Congress and the Federal Reserve Could Be Setting Us Up for Economic Disaster
In the final week of 2022, we Americans can foresee two significant economic risks in 2023. The first one is a probability that the Federal Reserve will get weak-kneed and stop raising interest rates before inflation is truly under control. The second risk is that Congress will continue to spend and borrow money irresponsibly. The likely mix of these two hazards would all but ensure that our economic misery lasts much longer than necessary.
Let’s start with the first risk. In theory, to tame inflation, the Fed will need to push real interest rates not only high—as it has already done—but higher than the highest rate that the Fed is now targeting, and in fact much higher than most investors can remember. Such high rates will have two main effects: popping the stock market and real estate market, along with any other asset bubbles that we’ve witnessed in recent years. The economic downturn that would follow would increase unemployment rates significantly.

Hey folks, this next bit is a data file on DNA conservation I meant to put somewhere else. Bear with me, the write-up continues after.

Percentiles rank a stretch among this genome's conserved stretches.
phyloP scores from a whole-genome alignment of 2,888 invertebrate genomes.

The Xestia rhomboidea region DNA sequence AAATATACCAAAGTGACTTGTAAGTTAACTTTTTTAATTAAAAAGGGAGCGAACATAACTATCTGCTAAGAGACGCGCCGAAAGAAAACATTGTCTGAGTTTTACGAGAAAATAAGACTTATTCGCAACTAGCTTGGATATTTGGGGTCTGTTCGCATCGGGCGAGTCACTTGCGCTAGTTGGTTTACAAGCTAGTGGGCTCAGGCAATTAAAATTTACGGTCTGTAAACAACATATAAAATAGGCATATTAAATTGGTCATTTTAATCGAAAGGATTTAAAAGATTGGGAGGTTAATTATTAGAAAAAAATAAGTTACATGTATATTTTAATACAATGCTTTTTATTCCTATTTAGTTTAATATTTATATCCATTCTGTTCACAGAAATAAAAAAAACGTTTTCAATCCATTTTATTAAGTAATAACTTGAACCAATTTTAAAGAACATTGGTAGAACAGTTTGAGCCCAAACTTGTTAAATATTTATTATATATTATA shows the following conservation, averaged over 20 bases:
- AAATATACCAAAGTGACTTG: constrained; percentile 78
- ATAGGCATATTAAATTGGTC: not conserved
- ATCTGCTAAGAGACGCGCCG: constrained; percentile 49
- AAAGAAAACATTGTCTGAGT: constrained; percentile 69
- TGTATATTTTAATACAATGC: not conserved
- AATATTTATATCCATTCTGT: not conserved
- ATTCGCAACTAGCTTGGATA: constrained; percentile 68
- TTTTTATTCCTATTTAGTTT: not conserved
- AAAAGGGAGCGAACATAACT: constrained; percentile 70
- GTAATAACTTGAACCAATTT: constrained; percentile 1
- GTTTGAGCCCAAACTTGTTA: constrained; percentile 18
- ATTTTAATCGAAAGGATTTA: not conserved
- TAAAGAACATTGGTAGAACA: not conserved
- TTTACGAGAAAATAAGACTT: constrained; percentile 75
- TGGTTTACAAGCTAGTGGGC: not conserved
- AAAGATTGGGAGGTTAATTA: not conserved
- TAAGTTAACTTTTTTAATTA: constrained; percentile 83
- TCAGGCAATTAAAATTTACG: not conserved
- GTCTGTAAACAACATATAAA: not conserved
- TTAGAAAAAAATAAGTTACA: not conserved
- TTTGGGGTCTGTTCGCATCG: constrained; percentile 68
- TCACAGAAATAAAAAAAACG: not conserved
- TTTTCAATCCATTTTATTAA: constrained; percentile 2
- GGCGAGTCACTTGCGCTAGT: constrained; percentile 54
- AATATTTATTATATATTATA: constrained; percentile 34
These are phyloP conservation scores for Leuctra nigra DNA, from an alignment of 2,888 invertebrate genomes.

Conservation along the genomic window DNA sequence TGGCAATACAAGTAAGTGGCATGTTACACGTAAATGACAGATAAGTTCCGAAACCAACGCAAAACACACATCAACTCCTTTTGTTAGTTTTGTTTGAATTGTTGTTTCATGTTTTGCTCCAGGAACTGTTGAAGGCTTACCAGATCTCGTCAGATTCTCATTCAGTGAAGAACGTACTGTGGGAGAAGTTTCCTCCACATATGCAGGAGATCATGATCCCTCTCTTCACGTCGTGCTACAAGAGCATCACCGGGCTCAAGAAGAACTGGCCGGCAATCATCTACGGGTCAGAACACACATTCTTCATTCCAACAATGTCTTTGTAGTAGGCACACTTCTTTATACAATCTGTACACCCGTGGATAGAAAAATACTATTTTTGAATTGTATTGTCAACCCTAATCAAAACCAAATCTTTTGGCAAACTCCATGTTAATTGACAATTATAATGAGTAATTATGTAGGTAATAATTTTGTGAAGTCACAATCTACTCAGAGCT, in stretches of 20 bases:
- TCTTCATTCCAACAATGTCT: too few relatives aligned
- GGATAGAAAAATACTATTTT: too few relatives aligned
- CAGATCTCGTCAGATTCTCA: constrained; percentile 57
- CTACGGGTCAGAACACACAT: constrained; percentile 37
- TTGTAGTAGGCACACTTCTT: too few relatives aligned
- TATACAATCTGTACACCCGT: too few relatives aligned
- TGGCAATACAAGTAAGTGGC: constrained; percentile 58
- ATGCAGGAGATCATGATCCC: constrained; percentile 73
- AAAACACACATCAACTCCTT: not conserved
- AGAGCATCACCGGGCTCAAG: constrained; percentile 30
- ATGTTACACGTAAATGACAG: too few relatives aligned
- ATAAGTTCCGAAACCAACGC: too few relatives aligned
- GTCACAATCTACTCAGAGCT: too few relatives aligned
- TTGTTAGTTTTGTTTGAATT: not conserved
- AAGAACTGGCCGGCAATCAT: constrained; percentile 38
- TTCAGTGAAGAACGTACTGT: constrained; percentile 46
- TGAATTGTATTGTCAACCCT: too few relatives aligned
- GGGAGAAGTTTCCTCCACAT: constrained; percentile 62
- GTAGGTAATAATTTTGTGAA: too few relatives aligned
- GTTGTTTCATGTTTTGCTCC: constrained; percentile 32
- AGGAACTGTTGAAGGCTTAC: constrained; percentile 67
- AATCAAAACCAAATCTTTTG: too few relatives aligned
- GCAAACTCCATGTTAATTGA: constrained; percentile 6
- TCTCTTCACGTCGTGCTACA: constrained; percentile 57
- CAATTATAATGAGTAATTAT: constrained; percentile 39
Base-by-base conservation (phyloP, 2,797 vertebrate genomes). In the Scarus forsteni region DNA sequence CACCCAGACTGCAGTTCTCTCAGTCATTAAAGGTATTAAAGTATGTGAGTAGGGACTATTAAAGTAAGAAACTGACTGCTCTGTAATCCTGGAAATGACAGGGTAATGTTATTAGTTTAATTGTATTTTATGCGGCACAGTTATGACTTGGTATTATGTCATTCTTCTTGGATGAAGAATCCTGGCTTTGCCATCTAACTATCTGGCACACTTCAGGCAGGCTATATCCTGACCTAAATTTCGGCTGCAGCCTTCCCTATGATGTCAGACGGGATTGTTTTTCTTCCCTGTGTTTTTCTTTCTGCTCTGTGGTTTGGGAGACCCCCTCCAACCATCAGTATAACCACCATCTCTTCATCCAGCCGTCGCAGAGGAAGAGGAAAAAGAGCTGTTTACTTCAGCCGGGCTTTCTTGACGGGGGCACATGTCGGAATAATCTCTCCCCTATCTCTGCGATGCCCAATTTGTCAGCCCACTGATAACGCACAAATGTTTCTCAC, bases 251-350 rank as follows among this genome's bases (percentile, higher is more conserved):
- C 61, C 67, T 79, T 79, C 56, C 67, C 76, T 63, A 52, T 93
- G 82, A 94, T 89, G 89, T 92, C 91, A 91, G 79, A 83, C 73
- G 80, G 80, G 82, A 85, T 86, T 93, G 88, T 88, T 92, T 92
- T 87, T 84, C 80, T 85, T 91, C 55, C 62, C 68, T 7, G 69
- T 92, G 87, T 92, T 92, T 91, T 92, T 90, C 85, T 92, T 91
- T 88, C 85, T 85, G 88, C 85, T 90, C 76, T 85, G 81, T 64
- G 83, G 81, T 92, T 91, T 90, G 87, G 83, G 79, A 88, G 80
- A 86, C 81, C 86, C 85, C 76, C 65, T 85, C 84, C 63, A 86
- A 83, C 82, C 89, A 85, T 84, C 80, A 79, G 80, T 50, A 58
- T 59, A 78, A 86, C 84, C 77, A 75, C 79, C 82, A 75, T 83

On the other hand, if the Fed stops tightening too early, we will continue to suffer high inflation and slower growth. The rise in unemployment might be pushed back for a while, but because no inflationary policy can continue forever, it will inevitably arrive. And the longer we delay its arrival, the worse it will be. Unfortunately, in the face of such challenges, I worry that Fed Chair Jerome Powell will not make the better (and more difficult) choice and hold the line on inflation.
First, the pressure that he already faces from, for example, Sens. Bernie Sanders (I–Vt.) and Elizabeth Warren (D–Mass.) to stop raising rates will only intensify as the economy slows down and the unemployment rate increases.
Second, as i
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